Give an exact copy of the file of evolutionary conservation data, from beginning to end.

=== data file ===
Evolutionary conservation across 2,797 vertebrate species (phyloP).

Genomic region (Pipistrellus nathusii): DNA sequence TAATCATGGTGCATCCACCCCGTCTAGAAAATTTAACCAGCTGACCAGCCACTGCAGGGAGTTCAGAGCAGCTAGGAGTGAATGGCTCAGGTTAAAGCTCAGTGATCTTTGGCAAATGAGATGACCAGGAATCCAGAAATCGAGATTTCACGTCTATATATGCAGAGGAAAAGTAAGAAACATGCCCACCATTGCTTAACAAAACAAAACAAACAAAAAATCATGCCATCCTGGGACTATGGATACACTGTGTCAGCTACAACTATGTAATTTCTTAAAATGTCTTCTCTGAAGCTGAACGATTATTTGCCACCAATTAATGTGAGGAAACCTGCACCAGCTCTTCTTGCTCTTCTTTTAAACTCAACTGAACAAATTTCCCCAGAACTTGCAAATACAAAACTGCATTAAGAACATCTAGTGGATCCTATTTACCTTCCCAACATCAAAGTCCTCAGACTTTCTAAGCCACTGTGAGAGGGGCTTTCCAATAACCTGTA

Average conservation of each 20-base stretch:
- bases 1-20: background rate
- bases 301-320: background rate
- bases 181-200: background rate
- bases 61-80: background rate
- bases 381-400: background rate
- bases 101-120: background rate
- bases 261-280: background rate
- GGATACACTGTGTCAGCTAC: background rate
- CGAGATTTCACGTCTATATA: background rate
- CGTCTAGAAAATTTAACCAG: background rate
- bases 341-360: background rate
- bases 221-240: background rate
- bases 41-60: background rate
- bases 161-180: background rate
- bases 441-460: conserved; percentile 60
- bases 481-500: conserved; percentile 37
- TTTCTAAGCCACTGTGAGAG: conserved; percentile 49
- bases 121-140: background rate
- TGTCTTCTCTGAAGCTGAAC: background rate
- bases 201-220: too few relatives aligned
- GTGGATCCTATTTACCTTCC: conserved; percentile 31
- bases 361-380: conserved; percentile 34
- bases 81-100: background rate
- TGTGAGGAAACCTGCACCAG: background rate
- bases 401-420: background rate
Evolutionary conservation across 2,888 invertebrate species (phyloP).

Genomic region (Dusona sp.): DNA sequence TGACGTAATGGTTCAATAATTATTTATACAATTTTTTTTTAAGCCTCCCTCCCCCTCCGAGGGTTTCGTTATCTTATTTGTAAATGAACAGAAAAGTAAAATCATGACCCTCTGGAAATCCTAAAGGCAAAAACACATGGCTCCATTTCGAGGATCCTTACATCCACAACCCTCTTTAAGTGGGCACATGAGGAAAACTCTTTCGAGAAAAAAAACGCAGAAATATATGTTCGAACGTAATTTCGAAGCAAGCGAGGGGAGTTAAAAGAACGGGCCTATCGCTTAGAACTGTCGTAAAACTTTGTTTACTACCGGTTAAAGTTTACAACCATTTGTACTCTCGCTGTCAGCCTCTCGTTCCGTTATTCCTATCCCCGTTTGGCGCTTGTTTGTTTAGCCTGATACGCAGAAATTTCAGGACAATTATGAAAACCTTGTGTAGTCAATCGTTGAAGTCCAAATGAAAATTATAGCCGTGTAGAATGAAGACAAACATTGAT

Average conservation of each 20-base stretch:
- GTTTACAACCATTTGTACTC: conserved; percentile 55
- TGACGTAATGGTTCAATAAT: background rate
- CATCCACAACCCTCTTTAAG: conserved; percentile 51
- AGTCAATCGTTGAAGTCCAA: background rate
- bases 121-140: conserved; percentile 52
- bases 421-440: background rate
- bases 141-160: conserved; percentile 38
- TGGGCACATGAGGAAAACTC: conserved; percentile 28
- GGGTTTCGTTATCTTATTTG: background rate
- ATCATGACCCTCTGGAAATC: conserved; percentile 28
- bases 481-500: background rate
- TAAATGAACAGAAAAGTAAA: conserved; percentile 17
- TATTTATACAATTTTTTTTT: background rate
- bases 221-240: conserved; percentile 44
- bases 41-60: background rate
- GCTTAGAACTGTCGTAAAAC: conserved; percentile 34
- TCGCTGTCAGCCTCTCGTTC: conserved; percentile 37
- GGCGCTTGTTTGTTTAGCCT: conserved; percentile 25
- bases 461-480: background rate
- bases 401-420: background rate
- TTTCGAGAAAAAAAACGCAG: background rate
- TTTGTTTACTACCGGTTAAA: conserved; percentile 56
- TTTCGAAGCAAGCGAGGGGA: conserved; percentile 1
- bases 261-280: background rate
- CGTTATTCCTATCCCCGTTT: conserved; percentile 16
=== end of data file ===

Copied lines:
Evolutionary conservation across 2,797 vertebrate species (phyloP).

Genomic region (Pipistrellus nathusii): DNA sequence TAATCATGGTGCATCCACCCCGTCTAGAAAATTTAACCAGCTGACCAGCCACTGCAGGGAGTTCAGAGCAGCTAGGAGTGAATGGCTCAGGTTAAAGCTCAGTGATCTTTGGCAAATGAGATGACCAGGAATCCAGAAATCGAGATTTCACGTCTATATATGCAGAGGAAAAGTAAGAAACATGCCCACCATTGCTTAACAAAACAAAACAAACAAAAAATCATGCCATCCTGGGACTATGGATACACTGTGTCAGCTACAACTATGTAATTTCTTAAAATGTCTTCTCTGAAGCTGAACGATTATTTGCCACCAATTAATGTGAGGAAACCTGCACCAGCTCTTCTTGCTCTTCTTTTAAACTCAACTGAACAAATTTCCCCAGAACTTGCAAATACAAAACTGCATTAAGAACATCTAGTGGATCCTATTTACCTTCCCAACATCAAAGTCCTCAGACTTTCTAAGCCACTGTGAGAGGGGCTTTCCAATAACCTGTA

Average conservation of each 20-base stretch:
- bases 1-20: background rate
- bases 301-320: background rate
- bases 181-200: background rate
- bases 61-80: background rate
- bases 381-400: background rate
- bases 101-120: background rate
- bases 261-280: background rate
- GGATACACTGTGTCAGCTAC: background rate
- CGAGATTTCACGTCTATATA: background rate
- CGTCTAGAAAATTTAACCAG: background rate
- bases 341-360: background rate
- bases 221-240: background rate
- bases 41-60: background rate
- bases 161-180: background rate
- bases 441-460: conserved; percentile 60
- bases 481-500: conserved; percentile 37
- TTTCTAAGCCACTGTGAGAG: conserved; percentile 49
- bases 121-140: background rate
- TGTCTTCTCTGAAGCTGAAC: background rate
- bases 201-220: too few relatives aligned
- GTGGATCCTATTTACCTTCC: conserved; percentile 31
- bases 361-380: conserved; percentile 34
- bases 81-100: background rate
- TGTGAGGAAACCTGCACCAG: background rate
- bases 401-420: background rate
Evolutionary conservation across 2,888 invertebrate species (phyloP).

Genomic region (Dusona sp.): DNA sequence TGACGTAATGGTTCAATAATTATTTATACAATTTTTTTTTAAGCCTCCCTCCCCCTCCGAGGGTTTCGTTATCTTATTTGTAAATGAACAGAAAAGTAAAATCATGACCCTCTGGAAATCCTAAAGGCAAAAACACATGGCTCCATTTCGAGGATCCTTACATCCACAACCCTCTTTAAGTGGGCACATGAGGAAAACTCTTTCGAGAAAAAAAACGCAGAAATATATGTTCGAACGTAATTTCGAAGCAAGCGAGGGGAGTTAAAAGAACGGGCCTATCGCTTAGAACTGTCGTAAAACTTTGTTTACTACCGGTTAAAGTTTACAACCATTTGTACTCTCGCTGTCAGCCTCTCGTTCCGTTATTCCTATCCCCGTTTGGCGCTTGTTTGTTTAGCCTGATACGCAGAAATTTCAGGACAATTATGAAAACCTTGTGTAGTCAATCGTTGAAGTCCAAATGAAAATTATAGCCGTGTAGAATGAAGACAAACATTGAT

Average conservation of each 20-base stretch:
- GTTTACAACCATTTGTACTC: conserved; percentile 55
- TGACGTAATGGTTCAATAAT: background rate
- CATCCACAACCCTCTTTAAG: conserved; percentile 51
- AGTCAATCGTTGAAGTCCAA: background rate
- bases 121-140: conserved; percentile 52
- bases 421-440: background rate
- bases 141-160: conserved; percentile 38
- TGGGCACATGAGGAAAACTC: conserved; percentile 28
- GGGTTTCGTTATCTTATTTG: background rate
- ATCATGACCCTCTGGAAATC: conserved; percentile 28
- bases 481-500: background rate
- TAAATGAACAGAAAAGTAAA: conserved; percentile 17
- TATTTATACAATTTTTTTTT: background rate
- bases 221-240: conserved; percentile 44
- bases 41-60: background rate
- GCTTAGAACTGTCGTAAAAC: conserved; percentile 34
- TCGCTGTCAGCCTCTCGTTC: conserved; percentile 37
- GGCGCTTGTTTGTTTAGCCT: conserved; percentile 25
- bases 461-480: background rate
- bases 401-420: background rate
- TTTCGAGAAAAAAAACGCAG: background rate
- TTTGTTTACTACCGGTTAAA: conserved; percentile 56
- TTTCGAAGCAAGCGAGGGGA: conserved; percentile 1
- bases 261-280: background rate
- CGTTATTCCTATCCCCGTTT: conserved; percentile 16